Taking derivatives

Contents
The big idea of differential calculus is the concept of the derivative, which essentially gives us the direction, or rate of change, of a function at any of its points. Learn all about derivatives and how to find them here.
51 exercises available

Derivative as slope of tangent line

One way of thinking about the derivative (of a function at a point) is as the slope of the tangent line (to the function's graph at that point). Get comfortable with this approach here.

Derivative as instantaneous rate of change

One way of thinking about the derivative is as instantaneous rate of change. This is quite incredible because rate of change is usually found over a period of time, and not at an instant. Get comfortable with this approach here.

Derivative as a limit

The derivative is actually a special kind of limit! This is yet another important stop on our continuing journey towards a formal definition of the derivative.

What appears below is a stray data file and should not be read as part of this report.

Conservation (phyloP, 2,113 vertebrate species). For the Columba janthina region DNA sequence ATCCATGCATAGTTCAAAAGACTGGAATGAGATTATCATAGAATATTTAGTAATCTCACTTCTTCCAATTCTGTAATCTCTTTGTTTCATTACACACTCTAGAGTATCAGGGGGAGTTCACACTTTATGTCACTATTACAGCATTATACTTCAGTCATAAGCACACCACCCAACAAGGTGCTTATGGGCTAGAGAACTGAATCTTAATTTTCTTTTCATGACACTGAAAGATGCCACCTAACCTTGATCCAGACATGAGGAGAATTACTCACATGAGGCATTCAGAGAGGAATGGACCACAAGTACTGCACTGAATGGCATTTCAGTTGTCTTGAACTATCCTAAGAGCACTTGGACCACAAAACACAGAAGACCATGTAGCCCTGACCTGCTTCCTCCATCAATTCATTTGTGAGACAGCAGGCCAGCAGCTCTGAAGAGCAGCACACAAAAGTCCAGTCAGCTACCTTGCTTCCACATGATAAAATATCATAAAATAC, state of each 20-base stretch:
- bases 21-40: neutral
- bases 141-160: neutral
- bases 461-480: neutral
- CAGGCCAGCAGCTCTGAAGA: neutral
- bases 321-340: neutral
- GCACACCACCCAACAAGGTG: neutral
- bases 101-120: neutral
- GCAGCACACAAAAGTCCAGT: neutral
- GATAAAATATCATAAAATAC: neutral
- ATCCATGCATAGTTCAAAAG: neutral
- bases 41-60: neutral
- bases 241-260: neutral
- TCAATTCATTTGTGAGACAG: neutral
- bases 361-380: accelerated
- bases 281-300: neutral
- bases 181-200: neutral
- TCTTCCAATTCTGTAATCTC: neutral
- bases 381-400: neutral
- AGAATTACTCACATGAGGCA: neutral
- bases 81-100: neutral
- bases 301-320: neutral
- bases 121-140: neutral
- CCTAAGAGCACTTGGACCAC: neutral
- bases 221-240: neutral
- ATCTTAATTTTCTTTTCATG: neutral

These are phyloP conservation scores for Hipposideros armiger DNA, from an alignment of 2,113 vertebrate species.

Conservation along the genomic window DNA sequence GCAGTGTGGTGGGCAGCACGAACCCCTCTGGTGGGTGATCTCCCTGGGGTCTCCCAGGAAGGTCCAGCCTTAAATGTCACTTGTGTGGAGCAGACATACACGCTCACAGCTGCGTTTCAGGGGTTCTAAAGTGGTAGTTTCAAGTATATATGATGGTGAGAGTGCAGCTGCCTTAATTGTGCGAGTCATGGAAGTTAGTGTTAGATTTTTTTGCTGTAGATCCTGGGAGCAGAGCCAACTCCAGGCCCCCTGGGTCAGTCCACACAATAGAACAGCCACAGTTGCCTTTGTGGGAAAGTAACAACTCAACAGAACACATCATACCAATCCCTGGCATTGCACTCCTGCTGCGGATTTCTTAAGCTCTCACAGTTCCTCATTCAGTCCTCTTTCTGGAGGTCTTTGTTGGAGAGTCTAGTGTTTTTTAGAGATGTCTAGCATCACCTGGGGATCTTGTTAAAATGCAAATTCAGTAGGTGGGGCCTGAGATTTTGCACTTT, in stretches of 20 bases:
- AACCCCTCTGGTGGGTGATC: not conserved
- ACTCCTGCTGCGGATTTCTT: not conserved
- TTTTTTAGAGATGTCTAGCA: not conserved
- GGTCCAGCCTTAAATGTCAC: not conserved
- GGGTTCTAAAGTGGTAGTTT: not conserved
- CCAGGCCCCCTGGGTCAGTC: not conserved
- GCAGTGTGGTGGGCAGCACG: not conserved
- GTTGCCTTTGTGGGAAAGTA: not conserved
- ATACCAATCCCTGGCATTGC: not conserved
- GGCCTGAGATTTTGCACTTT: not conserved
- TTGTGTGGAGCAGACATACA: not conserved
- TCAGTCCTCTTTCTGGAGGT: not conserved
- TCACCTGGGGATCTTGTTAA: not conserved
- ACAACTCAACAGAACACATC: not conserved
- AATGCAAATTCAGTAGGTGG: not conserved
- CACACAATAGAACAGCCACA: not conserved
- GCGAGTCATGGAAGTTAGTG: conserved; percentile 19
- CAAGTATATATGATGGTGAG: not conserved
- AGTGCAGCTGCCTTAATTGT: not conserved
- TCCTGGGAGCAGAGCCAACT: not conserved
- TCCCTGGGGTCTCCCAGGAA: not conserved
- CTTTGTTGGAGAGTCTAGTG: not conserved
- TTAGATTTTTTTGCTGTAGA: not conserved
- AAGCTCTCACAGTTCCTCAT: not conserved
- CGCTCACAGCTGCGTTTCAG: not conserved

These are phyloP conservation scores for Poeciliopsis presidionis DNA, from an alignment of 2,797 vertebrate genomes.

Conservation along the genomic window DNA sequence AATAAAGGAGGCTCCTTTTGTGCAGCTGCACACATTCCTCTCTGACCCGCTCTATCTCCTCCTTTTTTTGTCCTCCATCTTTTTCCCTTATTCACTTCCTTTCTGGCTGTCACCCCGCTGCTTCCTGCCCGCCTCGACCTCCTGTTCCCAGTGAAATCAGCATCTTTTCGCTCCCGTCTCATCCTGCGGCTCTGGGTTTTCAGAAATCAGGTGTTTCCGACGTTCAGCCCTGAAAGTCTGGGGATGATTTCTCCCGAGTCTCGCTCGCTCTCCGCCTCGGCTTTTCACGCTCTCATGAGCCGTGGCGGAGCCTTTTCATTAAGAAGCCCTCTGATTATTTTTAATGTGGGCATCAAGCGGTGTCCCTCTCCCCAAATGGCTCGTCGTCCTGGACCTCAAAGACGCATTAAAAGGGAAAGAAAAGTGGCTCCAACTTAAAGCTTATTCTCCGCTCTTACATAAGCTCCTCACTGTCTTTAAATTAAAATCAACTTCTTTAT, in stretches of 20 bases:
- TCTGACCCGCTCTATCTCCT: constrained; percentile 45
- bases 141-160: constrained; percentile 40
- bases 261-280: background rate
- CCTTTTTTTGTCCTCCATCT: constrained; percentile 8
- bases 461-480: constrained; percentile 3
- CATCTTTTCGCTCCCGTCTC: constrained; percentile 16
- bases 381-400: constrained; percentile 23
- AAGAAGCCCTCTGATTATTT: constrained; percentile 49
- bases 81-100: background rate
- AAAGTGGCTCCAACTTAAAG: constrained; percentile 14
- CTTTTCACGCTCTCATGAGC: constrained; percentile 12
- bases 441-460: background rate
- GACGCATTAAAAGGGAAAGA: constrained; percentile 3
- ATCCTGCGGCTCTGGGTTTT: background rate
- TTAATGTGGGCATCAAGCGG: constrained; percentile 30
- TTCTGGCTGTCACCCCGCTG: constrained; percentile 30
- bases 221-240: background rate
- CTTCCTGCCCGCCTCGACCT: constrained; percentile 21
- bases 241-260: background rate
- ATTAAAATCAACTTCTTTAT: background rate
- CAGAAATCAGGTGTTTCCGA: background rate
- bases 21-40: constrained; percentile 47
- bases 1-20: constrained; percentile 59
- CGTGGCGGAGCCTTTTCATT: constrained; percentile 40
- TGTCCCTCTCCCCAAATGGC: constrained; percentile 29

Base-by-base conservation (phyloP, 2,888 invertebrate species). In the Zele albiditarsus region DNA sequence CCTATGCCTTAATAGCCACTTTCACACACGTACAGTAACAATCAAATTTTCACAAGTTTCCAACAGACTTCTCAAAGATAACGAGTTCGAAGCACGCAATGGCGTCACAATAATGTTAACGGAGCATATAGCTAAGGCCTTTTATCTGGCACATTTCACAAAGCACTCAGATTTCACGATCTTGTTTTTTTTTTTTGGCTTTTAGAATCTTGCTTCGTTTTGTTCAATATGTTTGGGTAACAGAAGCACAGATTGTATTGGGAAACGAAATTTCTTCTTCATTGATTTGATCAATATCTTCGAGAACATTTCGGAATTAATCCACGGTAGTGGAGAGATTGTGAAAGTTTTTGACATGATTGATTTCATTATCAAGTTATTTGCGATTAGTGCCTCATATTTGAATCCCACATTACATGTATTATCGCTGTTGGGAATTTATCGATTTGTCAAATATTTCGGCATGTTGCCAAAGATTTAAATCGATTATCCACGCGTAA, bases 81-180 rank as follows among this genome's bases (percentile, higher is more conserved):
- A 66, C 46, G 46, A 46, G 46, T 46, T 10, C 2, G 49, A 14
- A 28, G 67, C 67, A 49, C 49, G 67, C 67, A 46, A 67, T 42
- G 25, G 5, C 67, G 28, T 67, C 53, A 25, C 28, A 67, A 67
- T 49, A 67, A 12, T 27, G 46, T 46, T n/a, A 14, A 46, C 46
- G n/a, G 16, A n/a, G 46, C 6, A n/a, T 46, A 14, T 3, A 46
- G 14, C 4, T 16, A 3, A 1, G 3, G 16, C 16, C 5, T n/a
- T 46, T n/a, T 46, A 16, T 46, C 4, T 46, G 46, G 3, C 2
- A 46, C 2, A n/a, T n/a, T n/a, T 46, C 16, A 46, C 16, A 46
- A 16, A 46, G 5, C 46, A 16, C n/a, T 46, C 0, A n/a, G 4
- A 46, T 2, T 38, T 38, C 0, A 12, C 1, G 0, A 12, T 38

Formal definition of derivative

There are two ways to define the derivative of function f at point x=a. The formal definition is the limit of [f(a+h)-f(x)]/h as h approaches 0, and the alternative definition is the limit of [f(x)-f(a)]/(x-a) as x approaches a. Make introduction with these two definitions.

Differentiability

The derivative of a function isn't necessarily defined at every point. Learn about the conditions for the derivative to exist, and specifically about how continuity fits with this story (spoiler: for a function to be differentiable at a point it must be continuous at that point, but the other way isn't necessary).

Derivative as a function